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Infectious Diseases in Obstetrics and Gynecology
Volume 2 (1994), Issue 3, Pages 146-152
Review Article

Cytomegalovirus Infection in Pregnancy

Division of Maternal-Fetal Medicine, University of Florida College of Medicine, P.O. Box 100294, Gainesville 32610-0294, FL, USA

Received 29 March 1994; Accepted 23 June 1994

Copyright © 1994 Hindawi Publishing Corporation. This is an open access article distributed under the Creative Commons Attribution License, which permits unrestricted use, distribution, and reproduction in any medium, provided the original work is properly cited.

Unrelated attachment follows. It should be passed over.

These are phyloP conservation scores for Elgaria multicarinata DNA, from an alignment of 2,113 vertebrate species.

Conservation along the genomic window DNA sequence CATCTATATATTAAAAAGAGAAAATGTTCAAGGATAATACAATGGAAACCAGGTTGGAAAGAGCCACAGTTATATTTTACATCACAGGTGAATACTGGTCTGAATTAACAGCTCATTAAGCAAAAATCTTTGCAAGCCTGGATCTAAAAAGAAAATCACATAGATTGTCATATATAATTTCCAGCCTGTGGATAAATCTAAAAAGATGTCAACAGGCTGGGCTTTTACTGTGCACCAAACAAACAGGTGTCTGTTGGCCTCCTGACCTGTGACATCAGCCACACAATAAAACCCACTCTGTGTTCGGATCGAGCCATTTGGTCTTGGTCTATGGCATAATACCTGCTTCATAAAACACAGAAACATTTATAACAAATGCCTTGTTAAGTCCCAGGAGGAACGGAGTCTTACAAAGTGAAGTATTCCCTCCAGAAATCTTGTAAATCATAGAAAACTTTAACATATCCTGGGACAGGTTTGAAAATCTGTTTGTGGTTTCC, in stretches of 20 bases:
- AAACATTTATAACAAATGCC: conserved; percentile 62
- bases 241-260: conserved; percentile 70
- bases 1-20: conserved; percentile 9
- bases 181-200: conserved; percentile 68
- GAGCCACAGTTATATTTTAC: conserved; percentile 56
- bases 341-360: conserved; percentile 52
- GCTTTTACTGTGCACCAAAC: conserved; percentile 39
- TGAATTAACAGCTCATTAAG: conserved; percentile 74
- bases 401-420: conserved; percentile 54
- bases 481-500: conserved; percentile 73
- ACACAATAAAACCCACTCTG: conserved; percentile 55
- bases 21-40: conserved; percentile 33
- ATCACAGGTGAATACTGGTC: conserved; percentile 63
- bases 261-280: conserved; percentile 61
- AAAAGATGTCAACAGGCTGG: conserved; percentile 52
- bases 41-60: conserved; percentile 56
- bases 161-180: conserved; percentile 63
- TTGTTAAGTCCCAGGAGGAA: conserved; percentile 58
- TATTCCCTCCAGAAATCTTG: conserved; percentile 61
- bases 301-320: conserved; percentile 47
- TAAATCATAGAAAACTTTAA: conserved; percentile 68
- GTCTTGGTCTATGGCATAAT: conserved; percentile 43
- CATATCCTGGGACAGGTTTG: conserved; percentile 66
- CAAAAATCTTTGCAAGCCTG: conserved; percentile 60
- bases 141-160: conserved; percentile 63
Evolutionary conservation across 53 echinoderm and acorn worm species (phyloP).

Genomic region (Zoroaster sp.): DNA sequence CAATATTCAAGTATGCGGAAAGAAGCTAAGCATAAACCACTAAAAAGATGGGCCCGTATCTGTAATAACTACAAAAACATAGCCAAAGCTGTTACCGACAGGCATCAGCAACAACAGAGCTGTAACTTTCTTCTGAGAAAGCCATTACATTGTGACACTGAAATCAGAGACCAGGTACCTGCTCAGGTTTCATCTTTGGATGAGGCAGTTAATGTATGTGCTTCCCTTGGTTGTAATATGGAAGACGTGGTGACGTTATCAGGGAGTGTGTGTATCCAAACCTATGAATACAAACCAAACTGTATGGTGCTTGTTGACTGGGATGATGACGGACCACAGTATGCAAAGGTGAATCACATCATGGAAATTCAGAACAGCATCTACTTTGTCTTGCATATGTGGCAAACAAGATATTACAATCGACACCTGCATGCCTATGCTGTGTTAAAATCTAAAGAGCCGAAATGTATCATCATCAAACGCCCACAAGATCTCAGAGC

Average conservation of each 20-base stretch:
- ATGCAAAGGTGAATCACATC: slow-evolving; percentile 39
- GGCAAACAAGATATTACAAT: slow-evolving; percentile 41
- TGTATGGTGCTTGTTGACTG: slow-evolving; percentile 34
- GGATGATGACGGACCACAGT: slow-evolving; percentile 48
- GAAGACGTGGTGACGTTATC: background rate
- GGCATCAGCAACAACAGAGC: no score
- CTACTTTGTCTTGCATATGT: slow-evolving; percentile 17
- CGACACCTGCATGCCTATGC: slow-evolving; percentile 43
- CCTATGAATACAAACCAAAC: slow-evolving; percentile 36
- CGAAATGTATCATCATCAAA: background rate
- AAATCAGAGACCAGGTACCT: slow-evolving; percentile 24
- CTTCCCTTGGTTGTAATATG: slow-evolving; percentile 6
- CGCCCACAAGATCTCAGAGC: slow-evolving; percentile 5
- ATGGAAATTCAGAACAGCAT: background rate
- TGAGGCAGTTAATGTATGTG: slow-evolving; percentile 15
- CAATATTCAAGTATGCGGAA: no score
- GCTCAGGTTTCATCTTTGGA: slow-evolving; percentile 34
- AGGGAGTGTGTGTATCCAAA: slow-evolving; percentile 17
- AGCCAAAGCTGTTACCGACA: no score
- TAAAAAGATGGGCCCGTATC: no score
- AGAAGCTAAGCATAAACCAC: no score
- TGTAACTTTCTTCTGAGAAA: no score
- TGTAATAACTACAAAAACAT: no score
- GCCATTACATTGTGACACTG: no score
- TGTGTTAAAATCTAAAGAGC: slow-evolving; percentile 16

Cytomegalovirus (CMV) infection is of great importance to obstetrician-gynecologists because maternal infection is relatively common and can result in severe injury to the fetus. The greatest risk to the fetus occurs when the mother develops a primary CMV infection in the first trimester. Forty to 50% of infants delivered to mothers with primary CMV infections will have congenital infections. Of these neonates, 5–18% will be overtly symptomatic at birth. Approximately 30% of severely infected infants die, and 80% have severe neurologic morbidity. Eighty-five to 90% of infants will be asymptomatic, and 10–15% of these babies subsequently have sequelae such as visual and auditory defects. If the mother develops a recurrent or reactivated CMV infection during pregnancy, the risk of a severe congenital infection is very low. Perinatal infection, as opposed to congenital infection, may result from exposure to the virus during delivery or lactation and rarely leads to serious sequelae. Antimicrobial therapy and immunotherapy for CMV are, at present, unsatisfactory. Therefore, all patients, pregnant women in particular, must be educated about preventive measures.